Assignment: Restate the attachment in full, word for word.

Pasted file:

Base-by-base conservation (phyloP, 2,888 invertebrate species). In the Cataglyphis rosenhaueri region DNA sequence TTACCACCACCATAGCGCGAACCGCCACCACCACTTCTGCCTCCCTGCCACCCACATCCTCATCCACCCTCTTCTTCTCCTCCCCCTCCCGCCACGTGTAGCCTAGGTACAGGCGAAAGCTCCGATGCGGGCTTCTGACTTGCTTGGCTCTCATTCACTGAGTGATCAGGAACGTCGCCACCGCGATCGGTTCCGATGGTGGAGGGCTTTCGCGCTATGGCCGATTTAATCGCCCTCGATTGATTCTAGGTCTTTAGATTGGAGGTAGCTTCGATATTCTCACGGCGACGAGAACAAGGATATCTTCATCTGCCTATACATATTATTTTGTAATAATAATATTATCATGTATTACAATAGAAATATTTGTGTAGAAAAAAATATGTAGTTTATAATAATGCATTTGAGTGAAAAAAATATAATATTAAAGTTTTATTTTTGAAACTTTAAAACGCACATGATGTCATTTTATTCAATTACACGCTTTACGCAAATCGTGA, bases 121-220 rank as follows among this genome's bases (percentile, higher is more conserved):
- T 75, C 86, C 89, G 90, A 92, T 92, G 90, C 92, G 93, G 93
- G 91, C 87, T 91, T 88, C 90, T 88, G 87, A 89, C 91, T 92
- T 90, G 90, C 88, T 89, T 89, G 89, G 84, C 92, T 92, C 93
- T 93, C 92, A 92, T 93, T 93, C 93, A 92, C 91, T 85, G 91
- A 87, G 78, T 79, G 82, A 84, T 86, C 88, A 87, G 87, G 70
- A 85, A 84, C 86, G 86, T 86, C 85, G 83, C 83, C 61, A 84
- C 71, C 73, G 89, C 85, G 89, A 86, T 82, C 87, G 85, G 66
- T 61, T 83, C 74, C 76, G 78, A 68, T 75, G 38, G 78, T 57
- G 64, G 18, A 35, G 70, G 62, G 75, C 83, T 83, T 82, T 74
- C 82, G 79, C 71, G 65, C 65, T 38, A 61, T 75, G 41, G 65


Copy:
Base-by-base conservation (phyloP, 2,888 invertebrate species). In the Cataglyphis rosenhaueri region DNA sequence TTACCACCACCATAGCGCGAACCGCCACCACCACTTCTGCCTCCCTGCCACCCACATCCTCATCCACCCTCTTCTTCTCCTCCCCCTCCCGCCACGTGTAGCCTAGGTACAGGCGAAAGCTCCGATGCGGGCTTCTGACTTGCTTGGCTCTCATTCACTGAGTGATCAGGAACGTCGCCACCGCGATCGGTTCCGATGGTGGAGGGCTTTCGCGCTATGGCCGATTTAATCGCCCTCGATTGATTCTAGGTCTTTAGATTGGAGGTAGCTTCGATATTCTCACGGCGACGAGAACAAGGATATCTTCATCTGCCTATACATATTATTTTGTAATAATAATATTATCATGTATTACAATAGAAATATTTGTGTAGAAAAAAATATGTAGTTTATAATAATGCATTTGAGTGAAAAAAATATAATATTAAAGTTTTATTTTTGAAACTTTAAAACGCACATGATGTCATTTTATTCAATTACACGCTTTACGCAAATCGTGA, bases 121-220 rank as follows among this genome's bases (percentile, higher is more conserved):
- T 75, C 86, C 89, G 90, A 92, T 92, G 90, C 92, G 93, G 93
- G 91, C 87, T 91, T 88, C 90, T 88, G 87, A 89, C 91, T 92
- T 90, G 90, C 88, T 89, T 89, G 89, G 84, C 92, T 92, C 93
- T 93, C 92, A 92, T 93, T 93, C 93, A 92, C 91, T 85, G 91
- A 87, G 78, T 79, G 82, A 84, T 86, C 88, A 87, G 87, G 70
- A 85, A 84, C 86, G 86, T 86, C 85, G 83, C 83, C 61, A 84
- C 71, C 73, G 89, C 85, G 89, A 86, T 82, C 87, G 85, G 66
- T 61, T 83, C 74, C 76, G 78, A 68, T 75, G 38, G 78, T 57
- G 64, G 18, A 35, G 70, G 62, G 75, C 83, T 83, T 82, T 74
- C 82, G 79, C 71, G 65, C 65, T 38, A 61, T 75, G 41, G 65